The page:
LONDON, ENGLAND — In revising its estimate of world trade in wheat flour during the 2010-11 season, the International Grains Council (IGC) only noted the impact of rising prices on demand for flour imports. The IGC said nothing about how the revolutions and political upheavals that have been occurring in recent weeks and months in countries ranking among the major flour consumers as well as global importers.

Much of the political and military upheavals in the North African and Arab nations was ascribed to widespread public dissatisfaction with dictatorial regimes. High food prices and even food shortages were often cited as core problems in these countries where flour-based foods account for a large part of the diet. Just how flour imports will be affected was not yet apparent.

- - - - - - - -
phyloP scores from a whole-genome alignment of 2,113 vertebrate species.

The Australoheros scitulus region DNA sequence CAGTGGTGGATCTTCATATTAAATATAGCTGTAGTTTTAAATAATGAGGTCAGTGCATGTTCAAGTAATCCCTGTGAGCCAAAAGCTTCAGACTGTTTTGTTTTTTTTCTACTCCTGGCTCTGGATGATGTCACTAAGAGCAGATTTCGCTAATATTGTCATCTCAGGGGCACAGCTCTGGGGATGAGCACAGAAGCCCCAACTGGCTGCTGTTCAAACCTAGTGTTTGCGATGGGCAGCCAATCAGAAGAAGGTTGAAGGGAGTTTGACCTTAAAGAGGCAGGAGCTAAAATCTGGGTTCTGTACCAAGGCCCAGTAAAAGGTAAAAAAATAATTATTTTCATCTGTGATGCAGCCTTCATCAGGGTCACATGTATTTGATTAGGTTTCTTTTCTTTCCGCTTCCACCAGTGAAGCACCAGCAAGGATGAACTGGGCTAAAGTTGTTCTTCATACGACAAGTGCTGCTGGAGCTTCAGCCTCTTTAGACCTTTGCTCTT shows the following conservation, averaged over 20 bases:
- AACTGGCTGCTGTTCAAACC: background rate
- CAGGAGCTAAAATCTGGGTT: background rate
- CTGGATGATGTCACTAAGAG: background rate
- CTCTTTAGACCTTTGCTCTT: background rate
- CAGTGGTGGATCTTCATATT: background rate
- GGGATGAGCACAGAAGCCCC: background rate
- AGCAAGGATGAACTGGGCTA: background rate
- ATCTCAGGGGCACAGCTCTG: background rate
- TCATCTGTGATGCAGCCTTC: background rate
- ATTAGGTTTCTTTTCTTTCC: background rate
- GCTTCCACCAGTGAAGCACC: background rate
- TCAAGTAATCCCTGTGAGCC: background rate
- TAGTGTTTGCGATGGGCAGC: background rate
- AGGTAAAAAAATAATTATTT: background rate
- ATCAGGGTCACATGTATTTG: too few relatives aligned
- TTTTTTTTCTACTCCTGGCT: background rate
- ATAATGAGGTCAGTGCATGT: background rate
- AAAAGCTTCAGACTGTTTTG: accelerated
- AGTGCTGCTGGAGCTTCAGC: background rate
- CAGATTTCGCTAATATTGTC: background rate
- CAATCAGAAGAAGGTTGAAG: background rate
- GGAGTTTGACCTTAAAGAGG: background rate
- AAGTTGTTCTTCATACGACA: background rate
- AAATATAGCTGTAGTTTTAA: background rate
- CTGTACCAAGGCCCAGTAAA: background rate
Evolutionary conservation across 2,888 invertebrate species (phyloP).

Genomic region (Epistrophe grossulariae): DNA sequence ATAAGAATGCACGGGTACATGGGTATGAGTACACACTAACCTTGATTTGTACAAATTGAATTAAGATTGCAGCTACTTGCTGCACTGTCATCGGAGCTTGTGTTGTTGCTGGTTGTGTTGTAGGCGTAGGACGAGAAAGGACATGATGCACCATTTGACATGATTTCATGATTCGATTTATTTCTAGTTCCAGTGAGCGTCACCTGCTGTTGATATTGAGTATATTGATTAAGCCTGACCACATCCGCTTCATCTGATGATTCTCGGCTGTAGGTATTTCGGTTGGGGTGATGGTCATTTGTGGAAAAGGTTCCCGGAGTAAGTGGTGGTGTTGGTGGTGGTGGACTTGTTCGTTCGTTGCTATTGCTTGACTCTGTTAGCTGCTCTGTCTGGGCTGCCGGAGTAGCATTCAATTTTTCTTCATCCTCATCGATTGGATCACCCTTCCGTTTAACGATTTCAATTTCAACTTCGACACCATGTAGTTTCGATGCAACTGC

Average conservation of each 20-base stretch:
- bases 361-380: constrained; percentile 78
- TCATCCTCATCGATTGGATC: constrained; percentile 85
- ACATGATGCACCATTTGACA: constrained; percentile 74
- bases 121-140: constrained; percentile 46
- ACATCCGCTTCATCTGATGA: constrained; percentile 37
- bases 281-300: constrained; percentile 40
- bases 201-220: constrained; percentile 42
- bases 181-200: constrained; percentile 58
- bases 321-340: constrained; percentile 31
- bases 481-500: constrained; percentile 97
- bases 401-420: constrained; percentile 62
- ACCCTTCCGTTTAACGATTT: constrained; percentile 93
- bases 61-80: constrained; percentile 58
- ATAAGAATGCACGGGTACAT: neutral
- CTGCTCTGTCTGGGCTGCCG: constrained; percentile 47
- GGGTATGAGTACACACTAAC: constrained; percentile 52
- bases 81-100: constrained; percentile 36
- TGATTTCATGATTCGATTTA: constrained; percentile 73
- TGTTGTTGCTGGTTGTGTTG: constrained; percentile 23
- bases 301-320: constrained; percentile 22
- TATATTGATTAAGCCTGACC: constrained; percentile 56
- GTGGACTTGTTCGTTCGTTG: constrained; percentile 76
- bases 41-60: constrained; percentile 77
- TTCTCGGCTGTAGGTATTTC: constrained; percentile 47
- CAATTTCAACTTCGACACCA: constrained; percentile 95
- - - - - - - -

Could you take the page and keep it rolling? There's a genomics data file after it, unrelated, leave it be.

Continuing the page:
North Africa and the Middle East are the areas that have been experiencing internal turmoil, including regime changes and protests that have attracted considerable attention. These two regions account for 15% of world flour imports in 2010-11.

In its latest estimates, the IGC estimated flour imports by North Africa at 370,000 tonnes in wheat equivalent, down from the prior estimate of 520,000 tonnes and also less than imports of 400,000 in 2009-10. For the Near or Middle East, the latest IGC flour import estimate was 1,420,000 tonnes of wheat equivalent, down 200,000 from its takings in the prior year.

As recently as 2007-08, Libya, the leading flour importer in North Africa, took 1,060,000 tonnes, which ranked it near the top as a flour importer. Its imports for 2010-11 were newly estimated at 350,000 tonnes.

Iraq is the leading flour importer in the Middle East, accounting for expected takings in 2010-11 of 1 million tonnes, down by 200,000 tonnes from the preceding year.